The apprenticeship cycle needs to move in line with university applications, writes Jo Foster
To kick-start apprenticeships in this country we need to be bold. Today, there is a stigma around apprenticeships where they are seen as “less than” a university degree. The perceived wisdom is that a student who wants to progress in life goes to university ̶ for many it is seen as the only option.
In 2020, a Department for Education study found that 48 per cent of parents polled “worried” about the future earning potential of their children if they went down the apprenticeship route.
Furthermore, 35 per cent of parents still associated apprenticeships with manual jobs, and 45 per cent did not know you could earn a degree via an apprenticeship.
This is not only a huge shame for young people of all abilities and their life chances; if the country is to become a science superpower, we need an army of technicians and lab scientists to accomplish that ̶ and apprenticeships are key to making that happen.
On the continent, university and apprenticeships are regarded on an even footing. In the UK, teachers and senior leaders (including those inspecting schools) need to be supported to understand the huge opportunity and breadth available in apprenticeships.
On the continent, university and apprenticeships are regarded on an even footing
Apprenticeships are suitable for all types of young people and are absolutely not second best. This is a particular issue for science, as many students who are suitable for science apprenticeships are highly likely to be applying for a university course.
To match-make apprenticeships between students and businesses more effectively, reform needs to start with the school calendar.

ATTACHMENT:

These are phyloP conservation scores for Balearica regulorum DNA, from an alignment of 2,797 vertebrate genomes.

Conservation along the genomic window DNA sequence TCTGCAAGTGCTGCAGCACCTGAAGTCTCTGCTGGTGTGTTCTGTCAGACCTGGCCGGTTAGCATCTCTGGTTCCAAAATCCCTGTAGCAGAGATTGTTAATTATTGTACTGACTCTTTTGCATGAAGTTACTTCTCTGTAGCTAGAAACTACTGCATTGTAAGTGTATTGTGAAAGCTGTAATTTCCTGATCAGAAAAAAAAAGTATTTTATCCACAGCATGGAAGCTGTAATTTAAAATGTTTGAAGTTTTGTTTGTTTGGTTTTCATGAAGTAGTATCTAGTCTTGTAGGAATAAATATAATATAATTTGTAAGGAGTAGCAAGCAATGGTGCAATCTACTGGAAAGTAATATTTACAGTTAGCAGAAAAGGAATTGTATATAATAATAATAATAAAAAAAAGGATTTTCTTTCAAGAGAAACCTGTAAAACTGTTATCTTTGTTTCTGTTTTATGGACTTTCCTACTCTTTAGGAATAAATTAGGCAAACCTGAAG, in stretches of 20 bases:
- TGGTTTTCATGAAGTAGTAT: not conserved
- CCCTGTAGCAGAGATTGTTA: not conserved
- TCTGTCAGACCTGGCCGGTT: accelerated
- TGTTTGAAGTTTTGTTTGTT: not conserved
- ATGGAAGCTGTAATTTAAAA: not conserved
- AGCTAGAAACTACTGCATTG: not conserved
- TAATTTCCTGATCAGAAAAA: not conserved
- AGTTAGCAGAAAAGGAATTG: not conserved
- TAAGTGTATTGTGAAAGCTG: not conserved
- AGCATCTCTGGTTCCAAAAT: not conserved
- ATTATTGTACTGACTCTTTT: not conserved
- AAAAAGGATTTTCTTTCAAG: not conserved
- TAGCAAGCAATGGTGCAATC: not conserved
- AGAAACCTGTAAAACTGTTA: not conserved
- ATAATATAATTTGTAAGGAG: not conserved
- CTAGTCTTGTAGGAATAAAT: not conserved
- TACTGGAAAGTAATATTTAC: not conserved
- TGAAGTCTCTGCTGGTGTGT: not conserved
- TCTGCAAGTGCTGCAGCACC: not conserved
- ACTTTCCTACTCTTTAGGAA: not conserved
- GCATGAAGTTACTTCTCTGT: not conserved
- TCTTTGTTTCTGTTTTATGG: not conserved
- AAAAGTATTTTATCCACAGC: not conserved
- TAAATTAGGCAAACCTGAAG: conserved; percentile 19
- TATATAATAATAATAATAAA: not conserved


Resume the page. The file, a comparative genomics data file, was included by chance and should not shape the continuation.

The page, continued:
The apprenticeship cycle needs to move in line with university applications, or in advance of them. Apprenticeships should be made available in June and July, students interviewed in autumn, to start the following September.
The current cycle makes no sense – we need to give young people certainty over apprenticeship places before the university application process.
These students will almost certainly accept their university place so as not to take the risk of holding out for an apprenticeship place.
Here’s how it would work well. In year 11, students should be encouraged to make clear what subjects and routes they’re exploring to give an indication to schools and colleges of what might be needed to meet their demand.
This could be shared with a regional apprenticeship lead (roles like this currently exist in many areas) or the education business partnership hub to ensure local knowledge about business and industry requirements is fully incorporated.
At the start of year 12, students thinking of an apprenticeship should be able to apply online, specifying what they are interested in and where.
Regional hubs can use this information to approach small and medium-sized enterprises in the local area and match them up with relevant students.
The apprenticeships available could be offered to students, with an application process in areas of high demand, in the summer before students start year 13.
Interviews could take place in August and September and places confirmed at the end of September, before university places are offered.
This approach would need full government backing, most likely through the DfE, but there are huge advantages to investing in this, not least as it would result in spending the apprenticeship levy in a far more effective way.
Nationally, this would make apprenticeships more widely available, particularly in science, to students of all abilities and backgrounds, and there would be far fewer young people not in education, employment or training (NEET).
Locally, this would ensure apprenticeships in local areas match local business need, it would get more SMEs involved in the programme, and it would be particularly impactful in areas of deprivation where families may be unwilling to incur debt from university.
What stops students signing up to an apprenticeship is an overly opaque system
It’s widely known that careers in science, technology, engineering and maths (STEM) increase social mobility – so it’s a double whammy in the case of science apprenticeships.
This would also be of financial benefit to SMEs, giving them support to increase capacity and bounce back from the disruption caused by coronavirus.
Often, what stops students from signing up to an apprenticeship is a system that is overly opaque and bureaucratic.
Apprenticeships must reform to engage young adults by becoming easier to apply for and more relevant locally.